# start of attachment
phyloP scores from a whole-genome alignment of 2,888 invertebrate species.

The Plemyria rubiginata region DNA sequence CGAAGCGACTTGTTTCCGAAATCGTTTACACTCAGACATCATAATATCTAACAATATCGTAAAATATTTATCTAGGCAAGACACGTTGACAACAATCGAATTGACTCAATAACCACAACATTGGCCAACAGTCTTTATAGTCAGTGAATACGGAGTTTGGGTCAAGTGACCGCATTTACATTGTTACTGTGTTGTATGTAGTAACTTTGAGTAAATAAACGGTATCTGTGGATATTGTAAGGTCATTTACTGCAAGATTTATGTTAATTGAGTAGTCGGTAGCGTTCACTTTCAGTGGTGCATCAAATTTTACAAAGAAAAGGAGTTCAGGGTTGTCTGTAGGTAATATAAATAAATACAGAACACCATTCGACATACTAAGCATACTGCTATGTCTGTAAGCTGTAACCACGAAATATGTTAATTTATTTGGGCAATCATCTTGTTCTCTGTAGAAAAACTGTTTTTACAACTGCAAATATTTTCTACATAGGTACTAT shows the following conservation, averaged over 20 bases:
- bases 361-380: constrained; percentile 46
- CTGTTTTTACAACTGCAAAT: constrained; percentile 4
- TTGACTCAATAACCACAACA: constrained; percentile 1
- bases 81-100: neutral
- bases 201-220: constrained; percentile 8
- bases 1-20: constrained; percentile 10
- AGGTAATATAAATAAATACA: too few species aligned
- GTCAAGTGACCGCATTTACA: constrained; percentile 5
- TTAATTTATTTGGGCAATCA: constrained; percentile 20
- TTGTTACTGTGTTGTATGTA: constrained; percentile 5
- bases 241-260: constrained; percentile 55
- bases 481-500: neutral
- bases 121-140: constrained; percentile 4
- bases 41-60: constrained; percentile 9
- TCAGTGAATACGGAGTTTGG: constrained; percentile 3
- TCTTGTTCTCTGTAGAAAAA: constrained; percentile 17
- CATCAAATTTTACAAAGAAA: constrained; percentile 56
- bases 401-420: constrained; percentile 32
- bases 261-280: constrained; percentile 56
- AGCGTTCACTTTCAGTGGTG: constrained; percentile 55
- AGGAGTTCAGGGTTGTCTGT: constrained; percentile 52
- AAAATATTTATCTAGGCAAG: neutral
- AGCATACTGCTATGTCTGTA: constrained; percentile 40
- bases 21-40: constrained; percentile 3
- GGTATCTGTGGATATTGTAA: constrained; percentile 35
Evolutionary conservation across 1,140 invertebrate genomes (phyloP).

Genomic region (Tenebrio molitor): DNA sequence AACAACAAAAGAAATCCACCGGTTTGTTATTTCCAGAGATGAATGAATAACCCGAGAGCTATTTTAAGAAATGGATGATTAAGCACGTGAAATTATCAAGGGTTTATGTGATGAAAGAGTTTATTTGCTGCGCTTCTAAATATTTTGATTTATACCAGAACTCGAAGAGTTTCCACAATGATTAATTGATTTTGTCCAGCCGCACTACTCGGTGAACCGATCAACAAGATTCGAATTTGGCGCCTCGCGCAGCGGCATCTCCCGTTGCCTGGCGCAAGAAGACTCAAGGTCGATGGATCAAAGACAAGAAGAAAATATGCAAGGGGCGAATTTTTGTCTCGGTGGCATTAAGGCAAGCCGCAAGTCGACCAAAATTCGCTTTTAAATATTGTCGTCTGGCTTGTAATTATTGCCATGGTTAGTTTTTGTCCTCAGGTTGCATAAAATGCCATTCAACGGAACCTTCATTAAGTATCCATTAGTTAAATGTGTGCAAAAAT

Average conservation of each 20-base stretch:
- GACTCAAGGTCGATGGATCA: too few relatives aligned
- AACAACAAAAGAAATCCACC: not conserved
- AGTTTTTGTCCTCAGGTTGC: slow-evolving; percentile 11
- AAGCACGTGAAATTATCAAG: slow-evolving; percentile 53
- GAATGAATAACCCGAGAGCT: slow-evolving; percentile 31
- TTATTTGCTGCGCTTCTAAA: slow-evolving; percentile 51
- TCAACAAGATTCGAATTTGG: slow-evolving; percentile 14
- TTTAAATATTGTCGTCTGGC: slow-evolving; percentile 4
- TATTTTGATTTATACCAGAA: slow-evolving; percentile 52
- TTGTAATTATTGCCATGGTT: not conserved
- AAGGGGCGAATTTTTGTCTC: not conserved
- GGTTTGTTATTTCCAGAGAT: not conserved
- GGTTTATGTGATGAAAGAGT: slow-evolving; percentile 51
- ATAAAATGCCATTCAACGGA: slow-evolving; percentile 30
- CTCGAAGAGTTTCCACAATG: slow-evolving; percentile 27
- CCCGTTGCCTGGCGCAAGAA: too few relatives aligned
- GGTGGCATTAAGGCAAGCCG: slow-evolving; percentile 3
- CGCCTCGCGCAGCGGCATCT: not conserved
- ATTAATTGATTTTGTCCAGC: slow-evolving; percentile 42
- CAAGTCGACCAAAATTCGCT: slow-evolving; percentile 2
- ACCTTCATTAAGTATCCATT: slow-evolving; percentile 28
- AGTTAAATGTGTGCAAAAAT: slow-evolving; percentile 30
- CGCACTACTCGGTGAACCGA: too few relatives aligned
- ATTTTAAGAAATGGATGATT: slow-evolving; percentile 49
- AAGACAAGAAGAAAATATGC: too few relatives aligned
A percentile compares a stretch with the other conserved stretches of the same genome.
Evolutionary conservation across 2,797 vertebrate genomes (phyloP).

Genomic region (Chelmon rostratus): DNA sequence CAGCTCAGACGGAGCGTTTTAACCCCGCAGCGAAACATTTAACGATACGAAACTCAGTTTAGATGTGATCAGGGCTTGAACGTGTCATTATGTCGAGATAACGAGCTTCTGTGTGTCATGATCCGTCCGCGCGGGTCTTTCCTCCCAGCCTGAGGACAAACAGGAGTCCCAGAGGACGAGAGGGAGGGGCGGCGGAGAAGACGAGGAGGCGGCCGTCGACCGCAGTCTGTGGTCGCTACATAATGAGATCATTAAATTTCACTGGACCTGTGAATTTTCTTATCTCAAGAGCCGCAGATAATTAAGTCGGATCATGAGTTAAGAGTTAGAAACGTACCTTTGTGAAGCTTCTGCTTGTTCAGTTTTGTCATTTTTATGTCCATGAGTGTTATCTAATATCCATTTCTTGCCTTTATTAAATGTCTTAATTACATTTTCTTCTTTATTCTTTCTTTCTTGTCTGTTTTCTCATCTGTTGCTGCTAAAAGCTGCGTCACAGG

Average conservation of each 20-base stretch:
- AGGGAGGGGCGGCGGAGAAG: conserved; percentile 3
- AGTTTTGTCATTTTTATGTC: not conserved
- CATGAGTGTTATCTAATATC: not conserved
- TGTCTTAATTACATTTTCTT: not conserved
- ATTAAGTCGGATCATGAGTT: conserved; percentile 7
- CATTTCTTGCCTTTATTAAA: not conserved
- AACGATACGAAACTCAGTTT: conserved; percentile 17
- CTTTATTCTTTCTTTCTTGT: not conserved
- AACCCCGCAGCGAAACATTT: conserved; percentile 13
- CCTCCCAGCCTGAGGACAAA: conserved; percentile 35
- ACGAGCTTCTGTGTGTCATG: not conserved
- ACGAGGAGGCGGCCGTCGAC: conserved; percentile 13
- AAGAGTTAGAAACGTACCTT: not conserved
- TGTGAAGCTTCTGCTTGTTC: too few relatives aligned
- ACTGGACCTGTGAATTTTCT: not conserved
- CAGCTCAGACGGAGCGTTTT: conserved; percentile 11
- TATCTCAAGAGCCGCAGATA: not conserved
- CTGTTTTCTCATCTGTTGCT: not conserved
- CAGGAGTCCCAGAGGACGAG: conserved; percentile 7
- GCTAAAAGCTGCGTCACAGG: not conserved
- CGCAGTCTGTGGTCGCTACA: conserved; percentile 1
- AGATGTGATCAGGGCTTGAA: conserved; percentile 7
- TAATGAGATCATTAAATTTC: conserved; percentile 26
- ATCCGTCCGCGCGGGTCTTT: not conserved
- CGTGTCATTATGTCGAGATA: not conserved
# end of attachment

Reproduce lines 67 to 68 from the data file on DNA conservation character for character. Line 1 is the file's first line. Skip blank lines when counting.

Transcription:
- CTTTATTCTTTCTTTCTTGT: not conserved
- AACCCCGCAGCGAAACATTT: conserved; percentile 13